Human rights
A Lifetime Struggle for Human Rights
Expanded remarks by Professor Tova Rosen at a conference on "The Left and Academia"
Already in his youth in South Africa, Leon Sheleff developed his aversion and sharp criticism towards all forms of injustice, and especially those carried and supported by the law itself.
There, in South Africa, and later, during Leon's studies at The Ohio State University during the Sixties, we can find the seeds of his relentless struggle - a lifetime struggle - for human rights. Here in Israel he found, unfortunately, a vast arena for his moral vision, his intellectual energies and his activist temperament.
Academic Research
As Professor of Law and Sociology at Tel Aviv University, Leon combined his legal expertise with a keen interest in social issues, politics, psychology, anthropology and what not. The wide scope of his interests – all connected one way or another with human rights, with the struggle for justice, and with finding a just solution to the Jewish-Palestinian conflict – is reflected in the titles to his books, beginning with:

  • The Bystander (1978), where he studied the the passive witnessing of evil and the impulse to altruism;
  • Generations Apart (1981), about children’s rights;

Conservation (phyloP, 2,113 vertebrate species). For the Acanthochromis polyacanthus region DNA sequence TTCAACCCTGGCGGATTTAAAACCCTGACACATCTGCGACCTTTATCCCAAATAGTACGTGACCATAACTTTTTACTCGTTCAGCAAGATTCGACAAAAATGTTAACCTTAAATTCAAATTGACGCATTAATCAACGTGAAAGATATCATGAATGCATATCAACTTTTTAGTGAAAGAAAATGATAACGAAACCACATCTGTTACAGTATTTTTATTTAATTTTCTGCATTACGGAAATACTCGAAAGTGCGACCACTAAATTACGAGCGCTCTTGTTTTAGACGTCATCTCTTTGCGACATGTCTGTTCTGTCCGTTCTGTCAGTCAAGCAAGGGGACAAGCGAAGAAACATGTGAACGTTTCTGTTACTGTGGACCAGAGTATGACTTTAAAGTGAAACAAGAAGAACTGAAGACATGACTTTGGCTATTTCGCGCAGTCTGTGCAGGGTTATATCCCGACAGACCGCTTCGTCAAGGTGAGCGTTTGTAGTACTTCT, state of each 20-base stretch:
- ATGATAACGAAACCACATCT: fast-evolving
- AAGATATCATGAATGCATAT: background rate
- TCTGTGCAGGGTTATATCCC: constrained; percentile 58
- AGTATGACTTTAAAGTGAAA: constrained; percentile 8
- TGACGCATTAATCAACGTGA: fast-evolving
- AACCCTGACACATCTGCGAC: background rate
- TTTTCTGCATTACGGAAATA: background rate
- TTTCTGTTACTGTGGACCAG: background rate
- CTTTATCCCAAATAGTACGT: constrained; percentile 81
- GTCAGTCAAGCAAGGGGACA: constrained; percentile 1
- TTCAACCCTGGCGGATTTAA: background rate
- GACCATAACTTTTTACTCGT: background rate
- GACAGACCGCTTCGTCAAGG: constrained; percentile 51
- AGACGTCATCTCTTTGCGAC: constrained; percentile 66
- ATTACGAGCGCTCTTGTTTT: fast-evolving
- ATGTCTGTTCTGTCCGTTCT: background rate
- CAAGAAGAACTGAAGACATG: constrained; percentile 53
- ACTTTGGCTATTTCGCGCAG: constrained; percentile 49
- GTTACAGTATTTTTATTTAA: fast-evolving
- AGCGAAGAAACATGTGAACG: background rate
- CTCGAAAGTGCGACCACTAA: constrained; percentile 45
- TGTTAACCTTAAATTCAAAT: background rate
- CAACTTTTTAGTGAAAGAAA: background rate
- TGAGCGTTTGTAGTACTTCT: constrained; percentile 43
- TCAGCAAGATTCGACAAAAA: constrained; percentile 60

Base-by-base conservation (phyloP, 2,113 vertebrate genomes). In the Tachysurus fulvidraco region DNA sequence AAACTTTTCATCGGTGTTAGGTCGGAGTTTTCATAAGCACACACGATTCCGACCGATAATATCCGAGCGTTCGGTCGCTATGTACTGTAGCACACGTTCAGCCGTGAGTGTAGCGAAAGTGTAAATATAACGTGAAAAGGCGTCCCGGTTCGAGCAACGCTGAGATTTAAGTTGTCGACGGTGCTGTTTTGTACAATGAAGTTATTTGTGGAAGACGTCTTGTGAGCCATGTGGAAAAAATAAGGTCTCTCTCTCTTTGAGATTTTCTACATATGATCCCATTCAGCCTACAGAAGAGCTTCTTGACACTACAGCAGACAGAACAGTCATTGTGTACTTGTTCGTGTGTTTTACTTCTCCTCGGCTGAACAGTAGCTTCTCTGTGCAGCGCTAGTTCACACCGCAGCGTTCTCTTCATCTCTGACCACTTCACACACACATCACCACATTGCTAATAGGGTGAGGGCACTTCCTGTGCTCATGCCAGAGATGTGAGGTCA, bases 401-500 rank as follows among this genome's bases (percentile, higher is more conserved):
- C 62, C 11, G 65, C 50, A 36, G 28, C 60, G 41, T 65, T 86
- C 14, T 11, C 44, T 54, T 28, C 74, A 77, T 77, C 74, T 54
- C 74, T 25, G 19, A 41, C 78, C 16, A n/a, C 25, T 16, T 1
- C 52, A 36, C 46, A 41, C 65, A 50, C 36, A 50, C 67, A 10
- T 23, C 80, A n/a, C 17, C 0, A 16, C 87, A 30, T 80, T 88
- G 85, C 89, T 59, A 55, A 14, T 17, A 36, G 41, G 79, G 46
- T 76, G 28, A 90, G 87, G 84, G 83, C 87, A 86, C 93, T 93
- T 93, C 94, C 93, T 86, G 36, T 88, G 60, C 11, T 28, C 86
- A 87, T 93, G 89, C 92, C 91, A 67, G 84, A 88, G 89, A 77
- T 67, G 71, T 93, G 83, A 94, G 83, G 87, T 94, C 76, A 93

• Ultimate Penalties (1987), about capital punishment, life imprisonment and torture;

  • Kol Hakavod (Civil Disobedience and Civic Loyalty, 1989) in Hebrew, about conscientious objection in Israels and about the refusal to serve in the occupied territories as a basic human right (this book followed Leon’s role as the defense advocate in Gadi Algazi’s trial);

  • The Future of Tradition (1999), a call to integrate tribal customary law into modern law – a comparative study including references to Bedouin customary law;

  • Asabim Shotim B'Gan Eden (Weeds in The Garden of Eden, 2002), his last published book in Hebrew: an original commentary on biblical stories and midrashim, which he proposed as a foundation for reconciliation between Jews and Palestinians, as well as for solutions to other social problems in Israel;
  • Drowning One's Sorrow, an as yet unpublished manuscript, holding western governments and manufacturers of alcoholic beverages to accountable for alcoholism among indigenous peoples.
  • Activism
    Over the years Leon Sheleff was affiliated with a large number of groups and organizations, as a leading member, as legal adviser, or as a simple participant in activities in the field.
    I’m sure the following list is not inclusive: B’Tselem, Amnesty International, The Israeli Committee Against House Demolition, The Israeli Committee against Torture, The Association for Human Rights, Rabbis for Human Rights, and Ad Kahn at TAU (which was a name he invented.)
    Our small left (or should we say small "SMOL") has shrunk even further with Leon’s death. All who knew Leon will miss his original mind, his generous spirit and his endless dedication.